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Old December 19, 2012, 11:32 AM   #1
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10/22 Magnum Research

Warning on rifle clearly states it is not to be dry fired.

How does one not dry fire after running out of ammo? (no bolt hold open, I know you could count but who does that on a 25 round magazine)

Is this design so far different from the Ruger that dry firing will indeed damage the gun, unlike a regular 10/22?
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Old December 19, 2012, 02:16 PM   #2
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most rim fires say that. I've gone click on my 10/22 hundreds of times.

if you're not comfortable, maybe buy a spare firing pin just in case?
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Old December 19, 2012, 03:03 PM   #3
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yes, just about all rimfire manufacturers tell you not to dry firing including ruger. done sparingly like after the last shot then I forsee no problem at all but doing so repeticiosly can wear out your gun much faster.
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Old December 19, 2012, 03:17 PM   #4
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Got a prompt email from them. basically saying to shoot it and not worry...don't dry fire it over and over.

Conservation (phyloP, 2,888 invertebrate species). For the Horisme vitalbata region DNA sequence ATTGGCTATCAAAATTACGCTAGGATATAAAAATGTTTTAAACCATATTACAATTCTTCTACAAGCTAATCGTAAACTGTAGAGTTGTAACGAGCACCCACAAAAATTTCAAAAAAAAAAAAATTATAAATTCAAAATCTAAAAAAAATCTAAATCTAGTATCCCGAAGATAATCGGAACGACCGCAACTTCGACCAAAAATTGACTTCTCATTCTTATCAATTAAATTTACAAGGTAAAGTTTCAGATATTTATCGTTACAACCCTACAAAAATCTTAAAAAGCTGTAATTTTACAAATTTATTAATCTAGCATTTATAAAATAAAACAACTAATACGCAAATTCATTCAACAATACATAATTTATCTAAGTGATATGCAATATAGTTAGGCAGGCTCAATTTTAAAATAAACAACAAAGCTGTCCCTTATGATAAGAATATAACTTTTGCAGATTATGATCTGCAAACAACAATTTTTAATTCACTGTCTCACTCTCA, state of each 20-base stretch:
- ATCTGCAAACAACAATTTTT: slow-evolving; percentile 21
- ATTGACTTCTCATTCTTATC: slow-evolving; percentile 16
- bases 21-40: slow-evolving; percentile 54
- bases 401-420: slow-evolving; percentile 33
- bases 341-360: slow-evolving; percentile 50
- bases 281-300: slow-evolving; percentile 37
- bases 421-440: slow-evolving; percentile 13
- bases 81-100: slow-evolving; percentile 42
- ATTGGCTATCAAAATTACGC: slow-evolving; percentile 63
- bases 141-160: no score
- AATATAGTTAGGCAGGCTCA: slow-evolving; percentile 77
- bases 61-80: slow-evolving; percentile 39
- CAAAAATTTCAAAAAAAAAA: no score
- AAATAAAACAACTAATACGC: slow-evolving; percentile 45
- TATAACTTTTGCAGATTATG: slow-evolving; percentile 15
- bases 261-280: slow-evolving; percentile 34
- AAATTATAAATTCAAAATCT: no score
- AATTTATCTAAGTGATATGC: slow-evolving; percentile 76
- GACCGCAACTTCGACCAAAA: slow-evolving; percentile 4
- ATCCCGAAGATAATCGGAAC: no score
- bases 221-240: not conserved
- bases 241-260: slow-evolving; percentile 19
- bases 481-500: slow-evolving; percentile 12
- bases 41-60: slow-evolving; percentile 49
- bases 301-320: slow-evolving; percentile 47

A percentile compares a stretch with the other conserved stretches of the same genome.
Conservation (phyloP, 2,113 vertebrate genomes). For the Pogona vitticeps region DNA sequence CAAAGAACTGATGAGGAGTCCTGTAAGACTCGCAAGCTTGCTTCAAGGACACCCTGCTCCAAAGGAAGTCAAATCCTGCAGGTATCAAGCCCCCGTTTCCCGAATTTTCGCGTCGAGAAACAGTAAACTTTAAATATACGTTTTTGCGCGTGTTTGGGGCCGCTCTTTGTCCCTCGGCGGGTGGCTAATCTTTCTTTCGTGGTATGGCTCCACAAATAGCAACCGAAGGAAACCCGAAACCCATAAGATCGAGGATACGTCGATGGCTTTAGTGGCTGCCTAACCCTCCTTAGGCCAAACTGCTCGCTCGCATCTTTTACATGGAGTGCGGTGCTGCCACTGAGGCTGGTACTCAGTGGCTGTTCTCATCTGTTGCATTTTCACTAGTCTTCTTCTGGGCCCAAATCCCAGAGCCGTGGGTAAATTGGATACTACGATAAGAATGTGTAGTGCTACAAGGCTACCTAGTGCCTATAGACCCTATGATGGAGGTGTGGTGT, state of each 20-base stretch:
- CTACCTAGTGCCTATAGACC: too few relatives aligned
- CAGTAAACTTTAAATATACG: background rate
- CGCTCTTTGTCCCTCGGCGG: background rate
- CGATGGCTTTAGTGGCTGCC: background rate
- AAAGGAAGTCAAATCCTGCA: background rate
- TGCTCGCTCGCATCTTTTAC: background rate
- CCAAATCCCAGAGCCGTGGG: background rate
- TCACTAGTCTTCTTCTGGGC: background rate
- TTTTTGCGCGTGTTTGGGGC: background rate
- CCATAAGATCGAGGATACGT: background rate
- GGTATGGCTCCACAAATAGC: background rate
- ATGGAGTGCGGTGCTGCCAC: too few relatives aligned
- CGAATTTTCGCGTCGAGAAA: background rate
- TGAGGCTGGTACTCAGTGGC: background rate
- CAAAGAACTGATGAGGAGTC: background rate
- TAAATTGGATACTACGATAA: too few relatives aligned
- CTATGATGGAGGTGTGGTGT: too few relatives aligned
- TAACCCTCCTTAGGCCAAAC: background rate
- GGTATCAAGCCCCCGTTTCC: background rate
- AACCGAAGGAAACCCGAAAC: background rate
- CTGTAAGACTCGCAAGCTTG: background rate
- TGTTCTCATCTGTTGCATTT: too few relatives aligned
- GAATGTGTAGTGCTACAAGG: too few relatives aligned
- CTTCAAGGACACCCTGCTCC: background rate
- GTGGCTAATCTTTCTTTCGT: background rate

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Old December 26, 2012, 12:37 AM   #5
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if you're not comfortable, maybe buy a spare firing pin just in case?
And for many guns, the firing pin is the part which is at risk if the gun is dry-fired.

However, I believe the common problem with .22's is "peening" the edge of the chamber. If the brass case rim isn't there to stop it, many firing pins will happily travel all the way forward until they hit the end of the chamber. Eventually, this can effectively reduce the diameter in that spot and make chambering a round difficult or impossible.

Some guns, and I believe the Ruger Mark II and 10/22 are examples, have some kind of firing pin retainer which prevents this overtravel. These can generally be dry-fired without undesirable consequences.
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Old December 26, 2012, 01:29 AM   #6
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When you dry fire a 10/22, the forward motion of the firing pin is stopped short of hitting the edge of the chamber by a spring pin in the bolt which fits through a hole in the firing pin.

Dry fire too much and the spring pin could bend or the edge of the hole in the firing pin hole could peen and allow the tip of the firing pin to hit the edge of the chamber. But with the generous tolerances I've seen in 10/22 bolts, you would have to dry fire it hundreds of times before it becomes a problem.
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Old December 26, 2012, 02:41 PM   #7
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No all .22s allow the fireing pin to strick the edge of the barel. Rugers do not hit. nether does savage
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Old January 6, 2013, 11:50 PM   #8
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The worst case of dry fire I have ever seen was on an old Jennings .22 pistol. there was such a divot on the chamber mouth that a round couldn't extract due to the pressure on the side of the case from the dimple. A small round file fixed it right up and worked fine (as fine as a Jennings usually works). I'm sure that there must have been hundreds or maybe thousands of "clicks" to get to that point. I try not to dry fire other peoples rimfires, but I do it to my own and have never had any issues.
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